For the last five years at our church, I had been in charge of our annual Winter Texan Banquet, to honor the many retirees who come South and spend their winters worshiping and working with our church.  This year I just could not do it, and the staff decided to take up the project (and did an outstanding job!).  They gave me the opportunity to speak at the banquet and I explained why I had to step aside this year, but I explained to them that in the end, this whole journey down God's chosen path for me, may be His answer to Rachel's prayers, "Please let Grandma hear".

Saturday, April 13, 2013

Needles and X-rays
April 13, 2013

This morning because I can't hear, I had to wake up early.  That doesn't really seem fair.  Ron was going to be away from the house and so I had to get up before he left or I would probably have overslept since I can't hear the alarm clock, door bell, or phone.  I needed to be awake before the housekeeper came at 7:45 and I was also waiting for the mobile x-ray lab to come to do my chest x-rays.  I am not sure why they do the x-ray this way, but it really helps me.  The other choice was to go to the hospital for it, but in a waiting room I can't hear my name called, so I really appreciate this method of meeting the need.  The chest  x-ray is necessary for the pre-op physical that my G.P. must sign off on before surgery.

Ron was gone all morning but he called the x-ray provider to be sure they were coming, and they had not yet received the orders from the doctor, so he called the doctor's office and they faxed the request.  The lady at the doctor's office said they had done it late yesterday, but the lab had no record of it.  A very nice young man showed up to do the x-ray and it only took a few minutes.  He said the doctor's office would have the results this afternoon.

I spent much of the day working on my Quiet Quilt, which has been in progress for a couple of months.  There are blocks of fabric with pictures of lovely, quiet things that God created.

This afternoon I was able to finish the quilt top.  There are 50 scenes and they remind me that there are many beautiful things I can enjoy without having to "hear" anything.  The border around the edge of the quilt is small pieces of the same fabrics that are in the blocks.  I have talked to a friend who does outstanding hand quilting, and I have asked her to do the quilting for me.  I am hopeful that she can start on it in the next few days.  Patty Levsen is the quilter who has recently been doing my hand quilting.  Patty is a much better hand quilter than I can ever hope to be.  She is quick in her work, and is so creative in her designs of things to enhance the quilt with her beautiful, tiny stitches.  I have come to realize that I enjoy designing, cutting, and piecing the quilts, but can no longer do the tiny stitches for the hand quilting.  I have enough quilt tops to keep Patty busy for a long time.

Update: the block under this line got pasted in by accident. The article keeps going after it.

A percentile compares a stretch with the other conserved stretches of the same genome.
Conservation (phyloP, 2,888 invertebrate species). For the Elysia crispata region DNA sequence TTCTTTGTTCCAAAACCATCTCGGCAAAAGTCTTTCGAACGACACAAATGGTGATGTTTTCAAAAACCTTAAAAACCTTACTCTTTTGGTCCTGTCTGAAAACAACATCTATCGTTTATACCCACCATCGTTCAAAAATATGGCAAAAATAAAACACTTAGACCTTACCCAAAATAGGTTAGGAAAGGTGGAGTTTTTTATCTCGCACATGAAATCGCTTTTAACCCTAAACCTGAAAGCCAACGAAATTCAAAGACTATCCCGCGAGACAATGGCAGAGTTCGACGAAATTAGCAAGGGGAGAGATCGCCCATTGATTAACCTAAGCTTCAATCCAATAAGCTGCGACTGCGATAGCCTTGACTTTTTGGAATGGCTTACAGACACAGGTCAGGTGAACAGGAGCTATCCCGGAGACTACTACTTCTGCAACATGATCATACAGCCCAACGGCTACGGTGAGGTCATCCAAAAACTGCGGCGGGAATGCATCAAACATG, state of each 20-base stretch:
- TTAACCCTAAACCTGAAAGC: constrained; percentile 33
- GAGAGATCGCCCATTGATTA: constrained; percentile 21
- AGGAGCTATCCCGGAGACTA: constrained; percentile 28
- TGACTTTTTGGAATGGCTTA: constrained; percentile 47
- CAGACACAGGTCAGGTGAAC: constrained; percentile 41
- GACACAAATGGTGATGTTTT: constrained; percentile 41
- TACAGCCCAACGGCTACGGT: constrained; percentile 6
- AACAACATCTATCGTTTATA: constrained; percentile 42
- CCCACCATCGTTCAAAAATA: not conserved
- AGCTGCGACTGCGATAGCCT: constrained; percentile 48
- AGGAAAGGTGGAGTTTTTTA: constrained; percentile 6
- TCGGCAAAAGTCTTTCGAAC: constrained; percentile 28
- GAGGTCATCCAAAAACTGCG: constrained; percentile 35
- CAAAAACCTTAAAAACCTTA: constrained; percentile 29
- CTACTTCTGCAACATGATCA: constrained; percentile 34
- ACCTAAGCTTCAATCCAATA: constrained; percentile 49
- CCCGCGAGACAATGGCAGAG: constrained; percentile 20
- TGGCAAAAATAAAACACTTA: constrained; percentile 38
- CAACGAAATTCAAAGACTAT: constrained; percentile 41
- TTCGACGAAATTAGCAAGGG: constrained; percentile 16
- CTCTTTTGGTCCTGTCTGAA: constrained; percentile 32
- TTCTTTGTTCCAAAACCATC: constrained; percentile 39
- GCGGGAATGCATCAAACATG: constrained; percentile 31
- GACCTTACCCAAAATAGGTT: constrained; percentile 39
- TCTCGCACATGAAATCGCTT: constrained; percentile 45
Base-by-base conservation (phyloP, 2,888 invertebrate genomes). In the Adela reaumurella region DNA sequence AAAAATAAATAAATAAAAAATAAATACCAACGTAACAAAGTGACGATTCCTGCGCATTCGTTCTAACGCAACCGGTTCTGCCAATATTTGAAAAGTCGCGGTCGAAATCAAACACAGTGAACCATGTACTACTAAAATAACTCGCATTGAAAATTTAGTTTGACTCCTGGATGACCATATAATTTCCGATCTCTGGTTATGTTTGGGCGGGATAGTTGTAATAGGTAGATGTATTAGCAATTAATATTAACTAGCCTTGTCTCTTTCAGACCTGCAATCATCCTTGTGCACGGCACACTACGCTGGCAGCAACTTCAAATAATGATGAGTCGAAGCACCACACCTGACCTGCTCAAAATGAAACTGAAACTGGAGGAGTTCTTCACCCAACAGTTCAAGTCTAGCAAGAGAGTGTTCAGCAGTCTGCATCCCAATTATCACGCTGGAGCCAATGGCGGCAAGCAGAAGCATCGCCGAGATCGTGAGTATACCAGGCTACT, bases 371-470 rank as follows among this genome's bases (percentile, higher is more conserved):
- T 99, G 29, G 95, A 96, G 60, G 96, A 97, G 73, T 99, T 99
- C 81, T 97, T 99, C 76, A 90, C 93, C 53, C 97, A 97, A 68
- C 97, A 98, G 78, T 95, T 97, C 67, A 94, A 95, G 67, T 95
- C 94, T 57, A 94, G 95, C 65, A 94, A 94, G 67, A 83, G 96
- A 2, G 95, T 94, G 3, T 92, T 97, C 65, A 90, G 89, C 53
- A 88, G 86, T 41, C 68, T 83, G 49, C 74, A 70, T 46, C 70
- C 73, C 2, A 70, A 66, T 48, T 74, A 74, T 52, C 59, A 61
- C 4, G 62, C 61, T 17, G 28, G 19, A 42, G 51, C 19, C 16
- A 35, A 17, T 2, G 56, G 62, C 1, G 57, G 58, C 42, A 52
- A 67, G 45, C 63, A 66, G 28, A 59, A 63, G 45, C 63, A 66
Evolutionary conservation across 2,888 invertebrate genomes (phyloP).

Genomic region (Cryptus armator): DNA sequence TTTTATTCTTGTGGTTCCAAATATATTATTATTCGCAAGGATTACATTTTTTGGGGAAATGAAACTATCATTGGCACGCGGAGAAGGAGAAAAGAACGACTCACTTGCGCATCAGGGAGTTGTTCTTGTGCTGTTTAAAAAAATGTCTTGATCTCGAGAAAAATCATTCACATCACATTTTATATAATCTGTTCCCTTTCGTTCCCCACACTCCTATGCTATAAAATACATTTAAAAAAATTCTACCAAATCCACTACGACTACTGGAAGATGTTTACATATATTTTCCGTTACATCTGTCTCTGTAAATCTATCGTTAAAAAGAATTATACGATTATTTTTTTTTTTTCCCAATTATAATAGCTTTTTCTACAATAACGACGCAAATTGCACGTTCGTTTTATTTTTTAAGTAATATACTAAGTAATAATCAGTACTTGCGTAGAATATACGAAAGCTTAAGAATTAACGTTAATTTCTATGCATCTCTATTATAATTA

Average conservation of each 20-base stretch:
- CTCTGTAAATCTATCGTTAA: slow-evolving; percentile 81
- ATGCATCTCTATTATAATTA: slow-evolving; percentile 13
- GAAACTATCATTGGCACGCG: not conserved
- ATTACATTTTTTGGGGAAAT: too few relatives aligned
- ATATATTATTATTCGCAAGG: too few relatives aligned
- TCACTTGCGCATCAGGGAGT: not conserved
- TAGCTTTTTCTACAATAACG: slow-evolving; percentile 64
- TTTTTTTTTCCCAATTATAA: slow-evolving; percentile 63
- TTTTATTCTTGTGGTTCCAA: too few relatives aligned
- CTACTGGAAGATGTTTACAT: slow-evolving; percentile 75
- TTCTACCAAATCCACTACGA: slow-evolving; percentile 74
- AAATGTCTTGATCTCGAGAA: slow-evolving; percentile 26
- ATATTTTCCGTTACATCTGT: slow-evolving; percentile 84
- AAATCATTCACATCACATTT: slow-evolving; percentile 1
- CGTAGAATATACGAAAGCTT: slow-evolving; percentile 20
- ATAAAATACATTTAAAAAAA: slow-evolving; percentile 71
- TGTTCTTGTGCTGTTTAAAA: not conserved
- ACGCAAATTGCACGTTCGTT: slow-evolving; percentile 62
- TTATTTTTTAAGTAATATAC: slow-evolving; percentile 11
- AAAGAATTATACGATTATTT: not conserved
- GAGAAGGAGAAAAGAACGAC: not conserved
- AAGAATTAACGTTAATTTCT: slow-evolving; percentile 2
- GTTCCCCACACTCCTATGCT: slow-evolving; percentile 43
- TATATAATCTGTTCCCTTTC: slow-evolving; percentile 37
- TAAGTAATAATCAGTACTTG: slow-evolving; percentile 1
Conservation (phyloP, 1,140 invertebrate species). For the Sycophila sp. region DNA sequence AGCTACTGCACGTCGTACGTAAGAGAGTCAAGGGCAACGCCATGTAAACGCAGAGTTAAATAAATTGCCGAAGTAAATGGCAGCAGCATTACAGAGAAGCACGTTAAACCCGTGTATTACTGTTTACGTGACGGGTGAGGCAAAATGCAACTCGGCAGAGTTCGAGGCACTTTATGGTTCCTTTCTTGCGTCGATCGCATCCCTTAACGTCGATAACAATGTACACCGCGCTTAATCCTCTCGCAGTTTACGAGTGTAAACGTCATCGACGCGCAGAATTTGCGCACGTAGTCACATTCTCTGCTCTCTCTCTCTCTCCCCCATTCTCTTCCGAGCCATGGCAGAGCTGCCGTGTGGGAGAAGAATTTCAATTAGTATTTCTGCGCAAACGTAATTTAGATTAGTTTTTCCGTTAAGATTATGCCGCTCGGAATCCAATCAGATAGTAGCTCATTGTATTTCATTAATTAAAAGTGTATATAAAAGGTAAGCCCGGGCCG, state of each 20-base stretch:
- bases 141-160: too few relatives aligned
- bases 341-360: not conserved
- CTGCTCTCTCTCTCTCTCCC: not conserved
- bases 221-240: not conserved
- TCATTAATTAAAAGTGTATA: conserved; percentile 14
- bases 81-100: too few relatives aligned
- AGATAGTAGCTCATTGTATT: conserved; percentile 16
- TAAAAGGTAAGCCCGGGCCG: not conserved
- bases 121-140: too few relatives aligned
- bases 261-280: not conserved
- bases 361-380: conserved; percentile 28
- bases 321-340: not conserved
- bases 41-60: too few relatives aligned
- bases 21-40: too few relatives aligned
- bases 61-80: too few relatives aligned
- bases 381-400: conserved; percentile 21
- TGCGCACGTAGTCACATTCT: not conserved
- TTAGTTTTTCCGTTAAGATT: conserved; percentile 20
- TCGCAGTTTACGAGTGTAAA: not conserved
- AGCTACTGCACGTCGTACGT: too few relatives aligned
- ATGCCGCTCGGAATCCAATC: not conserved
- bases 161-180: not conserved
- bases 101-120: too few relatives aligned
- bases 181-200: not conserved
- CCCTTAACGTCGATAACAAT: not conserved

The photo on the right is a close up of some of the blocks.  It was fun going through my fabrics and selecting the pieces I wanted in this quilt.  My plan is for it to be used on a pretty day-bed that I have.  It will always remind me of this time, when silence was a major part of my life.  It has been helpful for me to spend time working on this project.  For years I have collected fabrics and all of these either came from my collection, or were given to me for my birthday this year by Bob and Vickey, who knew I was working on this quilt.  It has been good to use some of my fabric "stash" in this way.
After I finished the quilt top, I read for a while and then Ron needed to pick up a prescription for his Mom so I went with him to Walgreen's.  I needed to get a particular shot before I have the Cochlear Implant surgery and Walgreen's had told Ron yesterday that they could provide that for me.  So while he got what he needed, I filled out paper work to get the Pneumovax 23 vaccination.  The pharmacist gave me the shot.  He is an older gentleman and I told him it seemed that their responsibilities had changed in recent years.  He laughed and said yes, they had.  He had to take classes to learn to give the shots.  In fact, he said he was currently taking a new class on the yellow fever shot for people going to places like China.  I asked if you had to have different classes for different types of vaccination and he said yes.  Interesting! By the way, he did a great job - no pain!
So, my "needles & x-rays"  made for a rather productive day.  One of the needles was in the sewing machine for the quilt top, and the other was for my vaccination.  With the vaccination checked off my list, and the chest x-ray checked off for the pre-op physical, a fair amount of progress was made today!  I feel like each of those check marks brings me one step closer, one step further along this path that I am traveling toward gaining some hearing.